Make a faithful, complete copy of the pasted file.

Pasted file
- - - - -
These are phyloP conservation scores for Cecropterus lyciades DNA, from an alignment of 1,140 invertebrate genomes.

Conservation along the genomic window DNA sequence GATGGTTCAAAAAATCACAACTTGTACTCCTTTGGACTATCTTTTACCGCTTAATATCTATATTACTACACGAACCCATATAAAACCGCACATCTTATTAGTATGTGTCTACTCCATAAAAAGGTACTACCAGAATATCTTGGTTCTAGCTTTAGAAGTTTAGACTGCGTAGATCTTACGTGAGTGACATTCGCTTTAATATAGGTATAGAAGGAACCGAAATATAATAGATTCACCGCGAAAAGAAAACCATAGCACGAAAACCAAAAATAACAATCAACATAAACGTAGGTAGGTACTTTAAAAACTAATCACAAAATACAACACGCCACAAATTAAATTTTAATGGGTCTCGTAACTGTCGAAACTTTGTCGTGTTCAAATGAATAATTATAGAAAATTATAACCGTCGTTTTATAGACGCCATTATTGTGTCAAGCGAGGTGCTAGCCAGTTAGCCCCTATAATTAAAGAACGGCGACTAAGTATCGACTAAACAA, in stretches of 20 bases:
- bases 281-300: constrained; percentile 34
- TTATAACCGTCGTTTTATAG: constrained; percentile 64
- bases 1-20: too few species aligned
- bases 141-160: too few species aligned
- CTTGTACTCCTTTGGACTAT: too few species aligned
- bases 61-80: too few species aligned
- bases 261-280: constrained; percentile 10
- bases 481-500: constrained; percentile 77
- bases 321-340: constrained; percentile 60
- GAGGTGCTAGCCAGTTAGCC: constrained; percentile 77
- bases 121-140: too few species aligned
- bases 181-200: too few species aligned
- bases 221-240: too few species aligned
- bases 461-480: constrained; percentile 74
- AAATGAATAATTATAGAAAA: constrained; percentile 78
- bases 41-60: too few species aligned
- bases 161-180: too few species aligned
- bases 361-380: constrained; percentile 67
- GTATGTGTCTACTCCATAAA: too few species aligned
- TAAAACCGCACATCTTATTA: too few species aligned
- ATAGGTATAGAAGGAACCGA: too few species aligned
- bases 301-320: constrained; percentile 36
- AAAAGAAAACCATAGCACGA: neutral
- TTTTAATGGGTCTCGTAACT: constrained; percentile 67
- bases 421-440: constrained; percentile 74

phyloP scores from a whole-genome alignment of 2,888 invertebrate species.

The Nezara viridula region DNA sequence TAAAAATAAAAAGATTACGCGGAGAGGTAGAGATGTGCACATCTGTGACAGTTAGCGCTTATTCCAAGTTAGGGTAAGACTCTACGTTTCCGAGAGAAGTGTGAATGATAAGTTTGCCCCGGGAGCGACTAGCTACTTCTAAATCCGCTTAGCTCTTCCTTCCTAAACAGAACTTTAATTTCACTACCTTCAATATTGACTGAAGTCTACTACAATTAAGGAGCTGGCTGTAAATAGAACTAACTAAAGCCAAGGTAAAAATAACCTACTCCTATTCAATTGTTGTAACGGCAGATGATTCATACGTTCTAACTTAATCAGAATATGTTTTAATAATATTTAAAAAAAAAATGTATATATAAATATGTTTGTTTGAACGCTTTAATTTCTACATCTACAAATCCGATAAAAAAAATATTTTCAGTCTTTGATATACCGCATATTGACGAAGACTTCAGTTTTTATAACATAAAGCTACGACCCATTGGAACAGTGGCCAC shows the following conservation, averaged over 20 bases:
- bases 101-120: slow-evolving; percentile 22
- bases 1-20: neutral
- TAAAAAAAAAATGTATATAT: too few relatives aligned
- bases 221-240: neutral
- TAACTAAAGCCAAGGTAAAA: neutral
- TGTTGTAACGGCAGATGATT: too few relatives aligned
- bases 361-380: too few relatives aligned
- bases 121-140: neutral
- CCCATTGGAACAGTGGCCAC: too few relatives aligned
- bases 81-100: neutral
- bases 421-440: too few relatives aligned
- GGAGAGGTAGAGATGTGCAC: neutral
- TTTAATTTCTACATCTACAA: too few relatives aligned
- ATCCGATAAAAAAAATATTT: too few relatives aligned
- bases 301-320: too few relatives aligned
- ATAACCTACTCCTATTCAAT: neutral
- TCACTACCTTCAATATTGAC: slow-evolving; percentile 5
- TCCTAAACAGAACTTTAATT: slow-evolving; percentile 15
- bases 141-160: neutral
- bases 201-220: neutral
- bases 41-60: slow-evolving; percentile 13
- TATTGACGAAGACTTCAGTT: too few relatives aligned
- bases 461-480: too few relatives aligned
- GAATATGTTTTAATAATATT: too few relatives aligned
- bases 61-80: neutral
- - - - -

These are phyloP conservation scores for Cecropterus lyciades DNA, from an alignment of 1,140 invertebrate genomes.

Conservation along the genomic window DNA sequence GATGGTTCAAAAAATCACAACTTGTACTCCTTTGGACTATCTTTTACCGCTTAATATCTATATTACTACACGAACCCATATAAAACCGCACATCTTATTAGTATGTGTCTACTCCATAAAAAGGTACTACCAGAATATCTTGGTTCTAGCTTTAGAAGTTTAGACTGCGTAGATCTTACGTGAGTGACATTCGCTTTAATATAGGTATAGAAGGAACCGAAATATAATAGATTCACCGCGAAAAGAAAACCATAGCACGAAAACCAAAAATAACAATCAACATAAACGTAGGTAGGTACTTTAAAAACTAATCACAAAATACAACACGCCACAAATTAAATTTTAATGGGTCTCGTAACTGTCGAAACTTTGTCGTGTTCAAATGAATAATTATAGAAAATTATAACCGTCGTTTTATAGACGCCATTATTGTGTCAAGCGAGGTGCTAGCCAGTTAGCCCCTATAATTAAAGAACGGCGACTAAGTATCGACTAAACAA, in stretches of 20 bases:
- bases 281-300: constrained; percentile 34
- TTATAACCGTCGTTTTATAG: constrained; percentile 64
- bases 1-20: too few species aligned
- bases 141-160: too few species aligned
- CTTGTACTCCTTTGGACTAT: too few species aligned
- bases 61-80: too few species aligned
- bases 261-280: constrained; percentile 10
- bases 481-500: constrained; percentile 77
- bases 321-340: constrained; percentile 60
- GAGGTGCTAGCCAGTTAGCC: constrained; percentile 77
- bases 121-140: too few species aligned
- bases 181-200: too few species aligned
- bases 221-240: too few species aligned
- bases 461-480: constrained; percentile 74
- AAATGAATAATTATAGAAAA: constrained; percentile 78
- bases 41-60: too few species aligned
- bases 161-180: too few species aligned
- bases 361-380: constrained; percentile 67
- GTATGTGTCTACTCCATAAA: too few species aligned
- TAAAACCGCACATCTTATTA: too few species aligned
- ATAGGTATAGAAGGAACCGA: too few species aligned
- bases 301-320: constrained; percentile 36
- AAAAGAAAACCATAGCACGA: neutral
- TTTTAATGGGTCTCGTAACT: constrained; percentile 67
- bases 421-440: constrained; percentile 74

phyloP scores from a whole-genome alignment of 2,888 invertebrate species.

The Nezara viridula region DNA sequence TAAAAATAAAAAGATTACGCGGAGAGGTAGAGATGTGCACATCTGTGACAGTTAGCGCTTATTCCAAGTTAGGGTAAGACTCTACGTTTCCGAGAGAAGTGTGAATGATAAGTTTGCCCCGGGAGCGACTAGCTACTTCTAAATCCGCTTAGCTCTTCCTTCCTAAACAGAACTTTAATTTCACTACCTTCAATATTGACTGAAGTCTACTACAATTAAGGAGCTGGCTGTAAATAGAACTAACTAAAGCCAAGGTAAAAATAACCTACTCCTATTCAATTGTTGTAACGGCAGATGATTCATACGTTCTAACTTAATCAGAATATGTTTTAATAATATTTAAAAAAAAAATGTATATATAAATATGTTTGTTTGAACGCTTTAATTTCTACATCTACAAATCCGATAAAAAAAATATTTTCAGTCTTTGATATACCGCATATTGACGAAGACTTCAGTTTTTATAACATAAAGCTACGACCCATTGGAACAGTGGCCAC shows the following conservation, averaged over 20 bases:
- bases 101-120: slow-evolving; percentile 22
- bases 1-20: neutral
- TAAAAAAAAAATGTATATAT: too few relatives aligned
- bases 221-240: neutral
- TAACTAAAGCCAAGGTAAAA: neutral
- TGTTGTAACGGCAGATGATT: too few relatives aligned
- bases 361-380: too few relatives aligned
- bases 121-140: neutral
- CCCATTGGAACAGTGGCCAC: too few relatives aligned
- bases 81-100: neutral
- bases 421-440: too few relatives aligned
- GGAGAGGTAGAGATGTGCAC: neutral
- TTTAATTTCTACATCTACAA: too few relatives aligned
- ATCCGATAAAAAAAATATTT: too few relatives aligned
- bases 301-320: too few relatives aligned
- ATAACCTACTCCTATTCAAT: neutral
- TCACTACCTTCAATATTGAC: slow-evolving; percentile 5
- TCCTAAACAGAACTTTAATT: slow-evolving; percentile 15
- bases 141-160: neutral
- bases 201-220: neutral
- bases 41-60: slow-evolving; percentile 13
- TATTGACGAAGACTTCAGTT: too few relatives aligned
- bases 461-480: too few relatives aligned
- GAATATGTTTTAATAATATT: too few relatives aligned
- bases 61-80: neutral